There seems to be a lot of talk about security and privacy today. First Apple took shots at Google in their statement about privacy. Then it was revealed that Google would enable device encryption by default in Android L. Now Google is collaborating with Dropbox, the Open Technology Fund, and leading security researchers for Simply Secure, a new organization that will make open source security tools simpler and easier for people to use.
Many of the security tools that are in place are just too complicated for the average consumer. Take two-factor authentication for instance. It’s widely used in many services, including Gmail and Dropbox, but so few people utilize it. Most people don’t even lock their smartphones.
Google’s progress in the world of voice activation has been ground-breaking and exciting, giving users the chance to control their phone with a simple, “Okay, Google.”
We’re still waiting on an official Android L announcement from Google, but that doesn’t mean we can’t keep an eye out for new features that the update will have. The latest report comes from the Washington Post and states that Google will enable device encryption by default on all Android L devices. Phone security is a huge deal lately, so this is a welcome change. This encryption will primarily deter law enforcement or government from pulling any data or personal information off of an encrypted device, unless the owner of the device willingly consented to a search.
To call the OnePlus One’s launch ‘smooth’ would be nothing close to the truth. OnePlus experienced production issues and software woes. Then there was the sexist contest and the alleged exploding device. The latest issue has to do with the StyleSwap covers, a replaceable back panel made out of various materials to give some personality to the OnePlus One. After failing to pass quality assurance tests, OnePlus is not comfortable mass producing them. StyleSwap covers have been called off. If you need a replacement, OnePlus recommends contacting technical support.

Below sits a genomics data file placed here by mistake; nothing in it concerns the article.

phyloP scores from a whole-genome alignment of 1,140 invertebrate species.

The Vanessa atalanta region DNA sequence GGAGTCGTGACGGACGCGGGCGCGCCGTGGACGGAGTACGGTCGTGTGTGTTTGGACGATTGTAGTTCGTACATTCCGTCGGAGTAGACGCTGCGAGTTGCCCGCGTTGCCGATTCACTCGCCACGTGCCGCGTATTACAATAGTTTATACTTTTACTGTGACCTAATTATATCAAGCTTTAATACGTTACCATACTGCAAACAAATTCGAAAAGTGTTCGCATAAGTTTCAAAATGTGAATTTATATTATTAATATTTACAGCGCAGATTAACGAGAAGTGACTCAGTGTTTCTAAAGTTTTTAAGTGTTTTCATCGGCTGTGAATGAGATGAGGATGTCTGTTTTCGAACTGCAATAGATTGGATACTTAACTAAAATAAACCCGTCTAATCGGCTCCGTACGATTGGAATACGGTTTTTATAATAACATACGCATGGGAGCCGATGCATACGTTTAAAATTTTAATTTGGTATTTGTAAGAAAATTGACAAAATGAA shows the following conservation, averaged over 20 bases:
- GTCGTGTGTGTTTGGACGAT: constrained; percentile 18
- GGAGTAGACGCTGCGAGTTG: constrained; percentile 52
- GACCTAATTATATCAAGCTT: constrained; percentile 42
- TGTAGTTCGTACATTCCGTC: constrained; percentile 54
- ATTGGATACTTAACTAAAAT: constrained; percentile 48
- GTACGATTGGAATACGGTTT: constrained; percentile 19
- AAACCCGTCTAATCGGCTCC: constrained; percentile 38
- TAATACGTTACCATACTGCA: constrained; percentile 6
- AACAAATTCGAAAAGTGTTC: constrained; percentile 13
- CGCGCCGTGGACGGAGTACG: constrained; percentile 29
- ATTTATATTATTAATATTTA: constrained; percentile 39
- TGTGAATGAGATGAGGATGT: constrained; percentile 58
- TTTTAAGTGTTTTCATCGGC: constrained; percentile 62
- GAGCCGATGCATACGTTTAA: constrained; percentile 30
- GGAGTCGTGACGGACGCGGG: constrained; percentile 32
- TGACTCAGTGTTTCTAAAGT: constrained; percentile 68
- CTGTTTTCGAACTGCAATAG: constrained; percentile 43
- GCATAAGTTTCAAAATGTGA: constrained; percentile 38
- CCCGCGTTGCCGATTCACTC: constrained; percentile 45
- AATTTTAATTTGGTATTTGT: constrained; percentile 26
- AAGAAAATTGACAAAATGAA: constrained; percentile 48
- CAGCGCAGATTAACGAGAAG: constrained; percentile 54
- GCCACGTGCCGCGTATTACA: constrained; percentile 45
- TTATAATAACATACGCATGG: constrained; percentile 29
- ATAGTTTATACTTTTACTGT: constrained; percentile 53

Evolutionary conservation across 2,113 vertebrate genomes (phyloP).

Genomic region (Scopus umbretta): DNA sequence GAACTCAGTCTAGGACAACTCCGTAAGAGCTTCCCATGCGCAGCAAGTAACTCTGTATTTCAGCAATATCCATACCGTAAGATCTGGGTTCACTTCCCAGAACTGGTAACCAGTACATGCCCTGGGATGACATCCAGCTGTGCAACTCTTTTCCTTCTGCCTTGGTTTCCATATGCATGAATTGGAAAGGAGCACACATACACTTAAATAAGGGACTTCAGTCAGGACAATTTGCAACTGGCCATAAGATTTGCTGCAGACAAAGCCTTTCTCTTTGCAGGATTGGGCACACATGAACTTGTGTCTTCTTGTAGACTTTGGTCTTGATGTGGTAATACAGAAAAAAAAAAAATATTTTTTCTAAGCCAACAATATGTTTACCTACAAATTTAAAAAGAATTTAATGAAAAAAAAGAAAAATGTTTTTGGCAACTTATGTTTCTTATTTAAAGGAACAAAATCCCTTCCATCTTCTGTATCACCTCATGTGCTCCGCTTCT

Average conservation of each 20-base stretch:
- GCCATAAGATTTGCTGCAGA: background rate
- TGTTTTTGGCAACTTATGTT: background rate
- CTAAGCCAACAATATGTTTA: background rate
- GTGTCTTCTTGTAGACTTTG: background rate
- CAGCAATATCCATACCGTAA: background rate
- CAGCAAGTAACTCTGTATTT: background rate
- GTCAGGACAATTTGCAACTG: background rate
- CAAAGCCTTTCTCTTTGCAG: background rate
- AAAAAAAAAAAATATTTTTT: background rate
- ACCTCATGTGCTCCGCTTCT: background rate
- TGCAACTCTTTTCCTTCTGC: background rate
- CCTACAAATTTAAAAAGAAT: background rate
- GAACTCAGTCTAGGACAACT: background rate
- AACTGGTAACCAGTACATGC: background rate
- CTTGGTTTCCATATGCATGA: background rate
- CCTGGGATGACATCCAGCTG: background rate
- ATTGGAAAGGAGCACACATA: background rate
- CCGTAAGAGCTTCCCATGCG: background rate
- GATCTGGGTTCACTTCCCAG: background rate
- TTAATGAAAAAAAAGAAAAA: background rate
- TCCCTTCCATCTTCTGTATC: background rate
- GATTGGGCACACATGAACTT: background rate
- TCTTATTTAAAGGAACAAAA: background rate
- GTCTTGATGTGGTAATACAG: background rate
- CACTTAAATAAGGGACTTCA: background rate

We know a lot about Samsung’s Gear VR, but it’s difficult to actually imagine what it would be like to wear the device. Fortunately the folks at Samsung Tomorrow shot a video (with a Galaxy K Zoom, of course) of the inside of the Gear VR to give you an idea of what it looks like in action. The video itself is cool, although it can be a little disorienting. Virtual reality is something that you have to experience to understand, so it’s hard to replicate in a video. The clip is still cool to see, though.
Hit the link below to check it out.
source: Samsung Tomorrow
The Chrome app for Android does not have a quick way to get to a homepage. So how is Google going to fix that? By adding a Home button, of course! Users of Google’s web browsing app are reporting that within the Settings menu, there is a selection to activate a Home button to be placed next to the address bar. It is completely optional and adds a small icon that, in one tap, sends you over to your preset homepage.
Via: Android Police
Caterina Fake, the woman behind Flickr, is today launching an Android app for the social discovery platform Findery. The purpose of Findery is to discover stories and notes about places all around the world. Users can read stories, histories, and tips about a particular location. Then, they can share their own experience for someone to pick up and read later on.
“The world is a big place, and an endless source of wonder and discovery. Android, with its worldwide distribution, will grow our community of explorers,” says Fake. Findery notes have already been shared in 196 countries around the world.
Even if you are not a tourist, Findery is still be a very impressive tool. Go somewhere and find out more about the location. There is a very good chance you will learn something new. Findery also allows users to follow one another; therefore, someone you can keep track of someone if they tend to be a particularly interesting traveler.
Hit the break for the gallery and download links.
One of the fall’s most wanted devices will not be available on the Sprint network. A consumer was curious to know whether or not the carrier would offer the Moto X (2014) with Sprint. Unfortunately, he and plenty of others received some disappointing news. Motorola stated that the “new Moto X won’t be available on the Sprint network.” The handset does, through carrier versions and the Pure Edition, work with AT&T, Verizon, and T-Mobile.
New hardware and software isn’t all Apple has launching this week. Tim Cook, the chief executive officer, personally wrote a new privacy statement located on the company’s site. In it, there are jabs at other tech firms and Google is seemingly the prime target. Unlike other tech firms, Cook states that Apple treats users as customers and not a product.